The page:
Let $A$ be an algebra over $k$, $\operatorname{tr_A}(x, y):=\operatorname{tr}(m_{xy})$ be a trace form on $A$, and $V_A$ be its restriction on the orthogonal complement to $1$. I wonder why a map $A \mapsto V_A$ gives a bijection $$\left\{ \begin{array}{cc} \text{central simple algebras over } k \\ \text{ of dimension } 4 \end{array} \right\} \leftrightarrow \left\{ \begin{array}{cc} \text{quadratic forms of rank } 3 \\ \text{ with discriminant } 4^3 \end{array} \right\}.$$

Any help or reference is welcome!


Everything is in Lam's book Introduction to Quadratic Forms over Fields. Theorem III 5.1 says:

All central simple algebra $A$ of dimension $4$ is quaternion. That is $A \cong \left(\frac{a,b}{k}\right)$.

Note that as quadratic space, $A = \langle 1, -a, -b, ab\rangle$ and $V_A = \langle -a, -b, ab\rangle$.

Then Theorem III 2.5 says:

Two quaternion algebras $A, A'$ are isomorphic as $k$-algebra iff $V_A, V_{A'}$ are isomorphic as quadratic spaces.

On the other hand, all quadratic forms of rank three with $d=1$ ($=4^3$ in $k^*/(k^*)^2)$) are of the form $\langle c, d, cd\rangle$. Thus the one-to-one correspondence.


In the formulation, presumably on the right side what is intended are 3-dimensional non-degenerate quadratic spaces (up to isomorphism), with discriminant 1 (same as $4^3$ mod squares as John Ma notes). But to make this work also in characteristic 2, it is better to proceed with a different point of view: that of conformal isometry of quadratic spaces (i.e., isomorphisms $T:V \simeq V'$ such that $q' \circ T = \lambda q$ for some $\lambda \in k^{\times}$). More specifically, we claim that away from characteristic 2, every 3-dimensional non-degenerate quadratic space is conformal to a unique one with discriminant 1. Thus, by working with conformal isometry classes we will be able to work in a fully characteristic-free manner.

To see what is going on, recall that the set of isomorphism classes of central simple algebras of dimension 4 is ${\rm{H}}^1(k, {\rm{PGL}}_2)$, and the set of conformal isometry classes of dimension 3 is ${\rm{H}}^1(k, {\rm{PGO}}_3)$. But ${\rm{GO}}_{2m+1} = {\rm{GL}}_1 \times {\rm{SO}}_{2m+1}$, so ${\rm{PGO}}_{2m+1} = {\rm{SO}}_{2m+1}$. Hence, ${\rm{PGO}}_3 = {\rm{SO}}_3$. Since ${\rm{SO}}_3 \simeq {\rm{PGL}}_2$ through the representation of ${\rm{PGL}}_2$ via conjugation on the 3-dimensional space of traceless $2 \times 2$ matrices equipped with the determinant as the standard split non-degenerate quadratic form $xy - z^2$ (preserved by that conjugation action!), that answers the entire question at the level of isomorphism classes of objects. (The link to ${\rm{SO}}_3$ encodes the link to discriminant 1.)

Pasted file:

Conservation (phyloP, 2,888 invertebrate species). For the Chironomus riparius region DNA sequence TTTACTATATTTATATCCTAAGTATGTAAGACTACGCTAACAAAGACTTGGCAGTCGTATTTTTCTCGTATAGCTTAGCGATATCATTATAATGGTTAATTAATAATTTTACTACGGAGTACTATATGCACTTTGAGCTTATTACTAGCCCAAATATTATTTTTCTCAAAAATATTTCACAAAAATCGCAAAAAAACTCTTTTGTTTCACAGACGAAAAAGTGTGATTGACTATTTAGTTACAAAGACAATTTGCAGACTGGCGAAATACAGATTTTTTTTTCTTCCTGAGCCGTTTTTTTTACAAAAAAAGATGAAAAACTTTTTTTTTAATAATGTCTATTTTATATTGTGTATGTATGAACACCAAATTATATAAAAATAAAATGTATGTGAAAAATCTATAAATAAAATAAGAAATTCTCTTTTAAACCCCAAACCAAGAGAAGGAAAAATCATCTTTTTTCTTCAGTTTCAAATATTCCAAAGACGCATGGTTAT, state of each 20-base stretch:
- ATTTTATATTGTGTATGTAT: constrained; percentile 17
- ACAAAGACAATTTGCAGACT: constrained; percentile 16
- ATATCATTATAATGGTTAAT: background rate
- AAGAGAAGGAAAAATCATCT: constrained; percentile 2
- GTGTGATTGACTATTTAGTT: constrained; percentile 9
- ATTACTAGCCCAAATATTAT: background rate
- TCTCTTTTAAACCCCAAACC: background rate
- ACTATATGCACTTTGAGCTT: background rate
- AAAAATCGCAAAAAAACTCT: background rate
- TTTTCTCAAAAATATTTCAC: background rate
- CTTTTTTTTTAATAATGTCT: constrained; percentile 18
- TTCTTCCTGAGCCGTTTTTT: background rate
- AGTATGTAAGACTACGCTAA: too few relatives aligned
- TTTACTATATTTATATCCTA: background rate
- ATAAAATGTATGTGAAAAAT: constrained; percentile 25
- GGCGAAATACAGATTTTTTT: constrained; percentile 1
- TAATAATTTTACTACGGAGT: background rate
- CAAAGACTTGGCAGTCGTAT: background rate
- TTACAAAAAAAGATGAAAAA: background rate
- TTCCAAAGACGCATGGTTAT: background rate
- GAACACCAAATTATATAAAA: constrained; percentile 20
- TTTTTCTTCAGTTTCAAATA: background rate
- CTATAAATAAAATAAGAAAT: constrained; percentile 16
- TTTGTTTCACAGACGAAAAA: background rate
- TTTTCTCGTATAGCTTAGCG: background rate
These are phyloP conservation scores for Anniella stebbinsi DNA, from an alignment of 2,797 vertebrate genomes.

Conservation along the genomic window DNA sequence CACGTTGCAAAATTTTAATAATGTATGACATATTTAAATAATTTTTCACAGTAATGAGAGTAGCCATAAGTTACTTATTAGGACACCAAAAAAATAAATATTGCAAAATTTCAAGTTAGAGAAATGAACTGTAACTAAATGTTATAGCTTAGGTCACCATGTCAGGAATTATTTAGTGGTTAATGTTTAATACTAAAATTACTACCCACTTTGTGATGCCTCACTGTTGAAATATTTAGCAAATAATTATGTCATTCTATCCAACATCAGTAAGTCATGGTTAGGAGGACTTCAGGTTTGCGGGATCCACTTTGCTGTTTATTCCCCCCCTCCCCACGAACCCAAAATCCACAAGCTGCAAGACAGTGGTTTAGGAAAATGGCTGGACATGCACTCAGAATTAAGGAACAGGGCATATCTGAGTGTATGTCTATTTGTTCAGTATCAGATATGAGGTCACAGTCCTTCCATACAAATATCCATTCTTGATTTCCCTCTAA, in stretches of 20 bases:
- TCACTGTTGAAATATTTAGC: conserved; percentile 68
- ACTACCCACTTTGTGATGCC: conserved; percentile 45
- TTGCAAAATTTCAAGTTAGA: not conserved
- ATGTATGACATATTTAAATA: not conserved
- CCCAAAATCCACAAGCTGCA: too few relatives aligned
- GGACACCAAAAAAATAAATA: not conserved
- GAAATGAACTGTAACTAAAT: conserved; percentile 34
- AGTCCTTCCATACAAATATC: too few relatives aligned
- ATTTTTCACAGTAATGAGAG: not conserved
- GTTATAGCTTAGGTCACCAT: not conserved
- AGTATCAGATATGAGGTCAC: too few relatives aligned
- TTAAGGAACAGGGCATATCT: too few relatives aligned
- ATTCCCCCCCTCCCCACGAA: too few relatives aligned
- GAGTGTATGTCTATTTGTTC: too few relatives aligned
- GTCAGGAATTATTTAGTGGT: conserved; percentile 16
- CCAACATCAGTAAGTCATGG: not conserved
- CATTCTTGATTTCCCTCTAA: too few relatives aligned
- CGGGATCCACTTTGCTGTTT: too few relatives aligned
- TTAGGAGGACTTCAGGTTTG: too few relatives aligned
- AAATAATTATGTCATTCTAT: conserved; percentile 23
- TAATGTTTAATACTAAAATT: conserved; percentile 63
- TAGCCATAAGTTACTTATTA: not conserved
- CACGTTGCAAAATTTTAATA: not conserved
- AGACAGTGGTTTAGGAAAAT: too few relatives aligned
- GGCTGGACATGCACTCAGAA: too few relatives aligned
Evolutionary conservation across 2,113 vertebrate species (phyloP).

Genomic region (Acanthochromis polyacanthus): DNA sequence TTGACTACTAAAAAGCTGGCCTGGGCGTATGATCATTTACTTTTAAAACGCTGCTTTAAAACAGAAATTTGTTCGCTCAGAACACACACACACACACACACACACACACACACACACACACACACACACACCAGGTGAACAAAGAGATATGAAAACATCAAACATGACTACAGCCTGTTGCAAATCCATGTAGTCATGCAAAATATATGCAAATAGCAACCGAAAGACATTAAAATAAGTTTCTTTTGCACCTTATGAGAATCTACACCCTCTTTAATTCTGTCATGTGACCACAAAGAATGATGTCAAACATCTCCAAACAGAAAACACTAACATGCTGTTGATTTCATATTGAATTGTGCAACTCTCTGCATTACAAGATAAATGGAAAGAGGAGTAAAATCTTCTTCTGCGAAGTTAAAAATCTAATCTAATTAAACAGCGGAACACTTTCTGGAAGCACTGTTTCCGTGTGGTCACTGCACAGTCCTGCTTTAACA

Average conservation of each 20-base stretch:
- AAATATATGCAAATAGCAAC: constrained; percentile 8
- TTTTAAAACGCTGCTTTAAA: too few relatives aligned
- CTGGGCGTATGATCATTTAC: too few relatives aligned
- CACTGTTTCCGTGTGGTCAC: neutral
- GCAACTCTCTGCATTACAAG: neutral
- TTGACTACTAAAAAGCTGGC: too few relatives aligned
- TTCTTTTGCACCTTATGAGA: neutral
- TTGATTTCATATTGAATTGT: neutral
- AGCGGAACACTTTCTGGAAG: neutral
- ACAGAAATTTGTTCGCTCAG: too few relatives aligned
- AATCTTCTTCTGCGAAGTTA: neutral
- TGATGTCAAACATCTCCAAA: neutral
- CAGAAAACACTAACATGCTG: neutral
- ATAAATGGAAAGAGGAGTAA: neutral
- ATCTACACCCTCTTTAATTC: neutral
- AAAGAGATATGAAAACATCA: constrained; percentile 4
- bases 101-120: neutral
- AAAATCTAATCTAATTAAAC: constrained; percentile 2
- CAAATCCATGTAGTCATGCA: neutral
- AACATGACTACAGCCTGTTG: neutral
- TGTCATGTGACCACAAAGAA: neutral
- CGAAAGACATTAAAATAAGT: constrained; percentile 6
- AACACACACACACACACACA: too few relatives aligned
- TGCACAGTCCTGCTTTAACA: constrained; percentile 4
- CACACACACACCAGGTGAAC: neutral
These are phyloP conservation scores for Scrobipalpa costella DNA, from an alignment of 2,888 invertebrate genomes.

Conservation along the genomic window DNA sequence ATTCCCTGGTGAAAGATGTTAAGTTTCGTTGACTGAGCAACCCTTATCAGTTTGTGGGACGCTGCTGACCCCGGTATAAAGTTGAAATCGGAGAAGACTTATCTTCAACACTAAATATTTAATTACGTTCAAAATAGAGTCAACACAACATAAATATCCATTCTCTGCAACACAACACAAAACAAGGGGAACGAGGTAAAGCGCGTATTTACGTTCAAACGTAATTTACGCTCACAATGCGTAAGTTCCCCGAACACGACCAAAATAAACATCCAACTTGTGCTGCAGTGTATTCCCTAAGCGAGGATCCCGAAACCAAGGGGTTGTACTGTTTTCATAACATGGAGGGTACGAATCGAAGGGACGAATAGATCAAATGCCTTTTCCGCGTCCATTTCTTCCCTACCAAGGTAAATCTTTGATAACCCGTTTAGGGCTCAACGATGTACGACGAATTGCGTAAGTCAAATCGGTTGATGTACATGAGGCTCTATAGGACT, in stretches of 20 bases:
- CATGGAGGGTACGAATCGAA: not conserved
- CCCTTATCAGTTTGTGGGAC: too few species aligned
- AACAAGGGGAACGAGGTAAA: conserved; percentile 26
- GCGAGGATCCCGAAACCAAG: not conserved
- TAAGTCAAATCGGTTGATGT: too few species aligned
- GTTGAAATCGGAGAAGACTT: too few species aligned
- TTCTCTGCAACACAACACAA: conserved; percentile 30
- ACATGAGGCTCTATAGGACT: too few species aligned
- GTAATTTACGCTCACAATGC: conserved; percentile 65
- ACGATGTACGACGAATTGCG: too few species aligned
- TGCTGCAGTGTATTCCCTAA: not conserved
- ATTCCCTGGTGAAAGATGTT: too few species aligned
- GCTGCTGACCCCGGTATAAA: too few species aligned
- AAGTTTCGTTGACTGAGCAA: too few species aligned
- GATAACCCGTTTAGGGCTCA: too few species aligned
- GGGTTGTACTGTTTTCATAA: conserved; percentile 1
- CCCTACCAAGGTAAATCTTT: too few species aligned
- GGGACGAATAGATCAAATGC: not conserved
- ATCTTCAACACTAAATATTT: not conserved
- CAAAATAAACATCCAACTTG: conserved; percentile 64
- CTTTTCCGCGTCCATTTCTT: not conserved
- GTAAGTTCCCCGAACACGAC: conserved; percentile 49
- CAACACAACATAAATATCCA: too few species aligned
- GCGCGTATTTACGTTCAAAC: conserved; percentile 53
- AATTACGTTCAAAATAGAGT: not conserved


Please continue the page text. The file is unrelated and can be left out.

But we can do better than keep track of isomorphism classes: we can also keep track of isomorphisms, as explained below. This is a refinement of John Ma's answer, as well as that of Matthias Wendt (which appeared at almost exactly the same time as this answer first appeared, so I didn't see it until this one was done).

The following notation will permit considering finite fields on equal footing with all other fields. For a finite-dimensional central simple algebra $A$ over an arbitrary field $k$, let ${\rm{Trd}}:A \rightarrow k$ be its "reduced trace" and ${\rm{Nrd}}:A \rightarrow k$ be its "reduced norm". These are really most appropriately viewed as "polynomial maps" in the evident sense. That is, if $\underline{A}$ is the "ring scheme" over $k$ representing the functor $R \rightsquigarrow A \otimes_k R$ (i.e., an affine space over $k$ equipped with polynomial maps expressing the $k$-algebra structure relative to a choice of $k$-basis) then we have $k$-morphisms ${\rm{Trd}}:\underline{A} \rightarrow \mathbf{A}^1_k$ and ${\rm{Nrd}}:\underline{A} \rightarrow \mathbf{A}^1_k$.